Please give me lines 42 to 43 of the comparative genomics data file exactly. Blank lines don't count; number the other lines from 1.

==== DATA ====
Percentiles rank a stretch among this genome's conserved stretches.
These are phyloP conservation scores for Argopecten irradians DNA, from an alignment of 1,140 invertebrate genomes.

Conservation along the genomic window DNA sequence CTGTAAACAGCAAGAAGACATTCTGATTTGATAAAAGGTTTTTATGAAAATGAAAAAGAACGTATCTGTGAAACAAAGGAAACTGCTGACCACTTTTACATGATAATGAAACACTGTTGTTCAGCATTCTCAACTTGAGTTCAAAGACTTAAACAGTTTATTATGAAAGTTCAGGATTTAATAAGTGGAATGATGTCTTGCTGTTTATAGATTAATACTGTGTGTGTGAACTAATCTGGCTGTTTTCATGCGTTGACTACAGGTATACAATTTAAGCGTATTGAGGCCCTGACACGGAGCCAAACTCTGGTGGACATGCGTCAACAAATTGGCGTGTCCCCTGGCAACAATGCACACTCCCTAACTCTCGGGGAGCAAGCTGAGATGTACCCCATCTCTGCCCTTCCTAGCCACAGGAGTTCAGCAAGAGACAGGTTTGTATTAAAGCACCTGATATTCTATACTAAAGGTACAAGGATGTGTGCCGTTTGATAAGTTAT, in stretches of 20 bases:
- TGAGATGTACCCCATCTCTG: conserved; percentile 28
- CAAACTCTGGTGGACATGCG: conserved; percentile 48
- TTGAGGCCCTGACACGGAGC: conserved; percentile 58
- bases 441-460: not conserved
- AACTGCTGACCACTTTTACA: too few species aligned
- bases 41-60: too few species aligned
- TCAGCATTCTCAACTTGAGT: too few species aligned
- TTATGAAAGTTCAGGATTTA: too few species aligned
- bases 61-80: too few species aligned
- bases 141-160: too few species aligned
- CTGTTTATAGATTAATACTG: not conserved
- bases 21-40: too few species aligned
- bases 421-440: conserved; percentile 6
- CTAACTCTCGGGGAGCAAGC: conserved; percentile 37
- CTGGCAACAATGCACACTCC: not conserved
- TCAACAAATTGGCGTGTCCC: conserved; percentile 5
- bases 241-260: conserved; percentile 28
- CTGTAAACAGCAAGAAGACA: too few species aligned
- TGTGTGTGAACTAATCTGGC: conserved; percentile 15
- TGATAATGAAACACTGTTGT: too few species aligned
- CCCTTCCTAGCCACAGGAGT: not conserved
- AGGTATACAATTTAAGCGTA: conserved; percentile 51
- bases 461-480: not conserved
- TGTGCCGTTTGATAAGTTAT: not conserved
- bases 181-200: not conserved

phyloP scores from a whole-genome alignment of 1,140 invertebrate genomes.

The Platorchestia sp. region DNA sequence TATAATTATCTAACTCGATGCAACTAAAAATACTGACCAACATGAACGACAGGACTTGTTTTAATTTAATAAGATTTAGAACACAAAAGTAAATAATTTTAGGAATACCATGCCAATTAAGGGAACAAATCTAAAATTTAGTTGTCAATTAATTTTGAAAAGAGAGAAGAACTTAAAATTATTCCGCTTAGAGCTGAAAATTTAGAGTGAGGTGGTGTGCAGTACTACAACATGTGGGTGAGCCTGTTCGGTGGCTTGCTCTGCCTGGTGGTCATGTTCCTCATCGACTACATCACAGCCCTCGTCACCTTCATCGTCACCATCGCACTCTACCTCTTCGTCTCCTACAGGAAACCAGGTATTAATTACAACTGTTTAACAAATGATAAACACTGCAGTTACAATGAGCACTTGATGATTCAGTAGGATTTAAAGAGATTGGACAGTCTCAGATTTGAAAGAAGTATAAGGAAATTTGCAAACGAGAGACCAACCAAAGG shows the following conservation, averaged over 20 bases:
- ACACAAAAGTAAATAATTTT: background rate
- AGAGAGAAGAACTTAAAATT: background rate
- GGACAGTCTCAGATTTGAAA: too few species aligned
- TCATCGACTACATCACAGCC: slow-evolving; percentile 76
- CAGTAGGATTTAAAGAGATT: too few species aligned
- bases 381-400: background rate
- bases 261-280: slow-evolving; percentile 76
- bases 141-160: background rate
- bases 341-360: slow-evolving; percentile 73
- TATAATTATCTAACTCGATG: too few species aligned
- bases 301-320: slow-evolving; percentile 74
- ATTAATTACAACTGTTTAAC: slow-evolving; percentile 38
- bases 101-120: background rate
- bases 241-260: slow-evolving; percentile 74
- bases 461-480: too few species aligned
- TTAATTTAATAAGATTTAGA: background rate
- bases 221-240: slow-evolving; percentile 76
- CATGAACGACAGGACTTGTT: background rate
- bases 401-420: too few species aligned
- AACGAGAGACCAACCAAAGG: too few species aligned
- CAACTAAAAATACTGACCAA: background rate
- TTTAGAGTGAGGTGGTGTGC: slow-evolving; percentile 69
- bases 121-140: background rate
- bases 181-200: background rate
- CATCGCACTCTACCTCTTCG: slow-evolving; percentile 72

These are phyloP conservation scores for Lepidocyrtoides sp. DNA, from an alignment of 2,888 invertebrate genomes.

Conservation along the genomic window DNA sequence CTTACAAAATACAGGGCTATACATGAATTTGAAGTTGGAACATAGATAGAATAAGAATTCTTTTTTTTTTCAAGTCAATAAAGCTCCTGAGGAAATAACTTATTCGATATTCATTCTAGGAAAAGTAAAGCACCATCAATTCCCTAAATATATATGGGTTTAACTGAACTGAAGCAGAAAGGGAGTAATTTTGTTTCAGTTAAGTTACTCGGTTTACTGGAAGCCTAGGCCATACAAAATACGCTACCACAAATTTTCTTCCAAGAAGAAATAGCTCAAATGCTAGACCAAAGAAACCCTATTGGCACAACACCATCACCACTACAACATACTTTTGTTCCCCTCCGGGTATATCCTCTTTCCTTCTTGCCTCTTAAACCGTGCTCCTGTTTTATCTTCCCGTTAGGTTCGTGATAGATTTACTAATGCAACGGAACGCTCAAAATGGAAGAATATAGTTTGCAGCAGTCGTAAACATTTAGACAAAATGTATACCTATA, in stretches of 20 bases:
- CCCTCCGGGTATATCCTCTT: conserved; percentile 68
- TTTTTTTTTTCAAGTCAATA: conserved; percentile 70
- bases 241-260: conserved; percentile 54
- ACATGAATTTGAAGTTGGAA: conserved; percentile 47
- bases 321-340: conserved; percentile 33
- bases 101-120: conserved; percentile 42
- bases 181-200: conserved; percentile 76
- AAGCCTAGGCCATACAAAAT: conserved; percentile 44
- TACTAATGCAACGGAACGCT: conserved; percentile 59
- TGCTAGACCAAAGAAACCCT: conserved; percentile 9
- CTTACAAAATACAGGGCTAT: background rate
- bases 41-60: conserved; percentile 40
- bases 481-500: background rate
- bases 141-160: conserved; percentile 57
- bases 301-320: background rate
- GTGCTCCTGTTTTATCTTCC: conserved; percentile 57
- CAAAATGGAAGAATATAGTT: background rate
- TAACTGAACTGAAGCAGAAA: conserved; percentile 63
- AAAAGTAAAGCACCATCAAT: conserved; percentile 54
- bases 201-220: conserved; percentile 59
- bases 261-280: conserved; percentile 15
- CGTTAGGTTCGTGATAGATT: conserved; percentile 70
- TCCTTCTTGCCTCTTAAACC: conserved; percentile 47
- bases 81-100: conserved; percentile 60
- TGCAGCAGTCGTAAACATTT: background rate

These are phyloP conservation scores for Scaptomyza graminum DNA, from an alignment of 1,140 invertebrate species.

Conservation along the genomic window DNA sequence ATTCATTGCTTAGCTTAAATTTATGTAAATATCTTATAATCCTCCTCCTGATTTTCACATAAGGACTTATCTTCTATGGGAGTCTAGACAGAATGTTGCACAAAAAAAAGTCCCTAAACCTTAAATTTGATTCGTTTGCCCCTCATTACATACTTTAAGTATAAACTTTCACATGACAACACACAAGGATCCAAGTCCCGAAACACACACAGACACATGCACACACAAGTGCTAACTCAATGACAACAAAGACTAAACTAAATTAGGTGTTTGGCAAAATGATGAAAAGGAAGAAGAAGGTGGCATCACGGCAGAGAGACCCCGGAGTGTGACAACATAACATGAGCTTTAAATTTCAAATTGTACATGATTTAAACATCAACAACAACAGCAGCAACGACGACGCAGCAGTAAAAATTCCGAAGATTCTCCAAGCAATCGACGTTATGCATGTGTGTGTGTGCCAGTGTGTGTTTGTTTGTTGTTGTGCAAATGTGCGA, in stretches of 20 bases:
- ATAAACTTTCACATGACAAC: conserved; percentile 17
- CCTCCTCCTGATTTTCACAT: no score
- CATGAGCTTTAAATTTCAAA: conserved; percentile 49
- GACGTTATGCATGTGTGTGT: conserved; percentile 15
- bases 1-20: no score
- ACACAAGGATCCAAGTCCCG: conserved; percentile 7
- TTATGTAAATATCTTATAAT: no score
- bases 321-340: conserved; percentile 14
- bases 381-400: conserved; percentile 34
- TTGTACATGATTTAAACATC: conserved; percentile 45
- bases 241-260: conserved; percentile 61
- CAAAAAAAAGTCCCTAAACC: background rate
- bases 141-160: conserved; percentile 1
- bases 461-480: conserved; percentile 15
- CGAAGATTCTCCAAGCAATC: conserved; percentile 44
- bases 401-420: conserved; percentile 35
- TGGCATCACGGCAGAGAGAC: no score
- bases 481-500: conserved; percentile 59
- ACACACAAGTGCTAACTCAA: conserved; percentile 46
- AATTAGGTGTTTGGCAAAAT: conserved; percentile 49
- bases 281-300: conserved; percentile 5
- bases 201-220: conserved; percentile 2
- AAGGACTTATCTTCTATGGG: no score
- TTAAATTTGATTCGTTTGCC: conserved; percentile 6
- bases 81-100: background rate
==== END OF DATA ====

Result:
- ATTAATTACAACTGTTTAAC: slow-evolving; percentile 38
- bases 101-120: background rate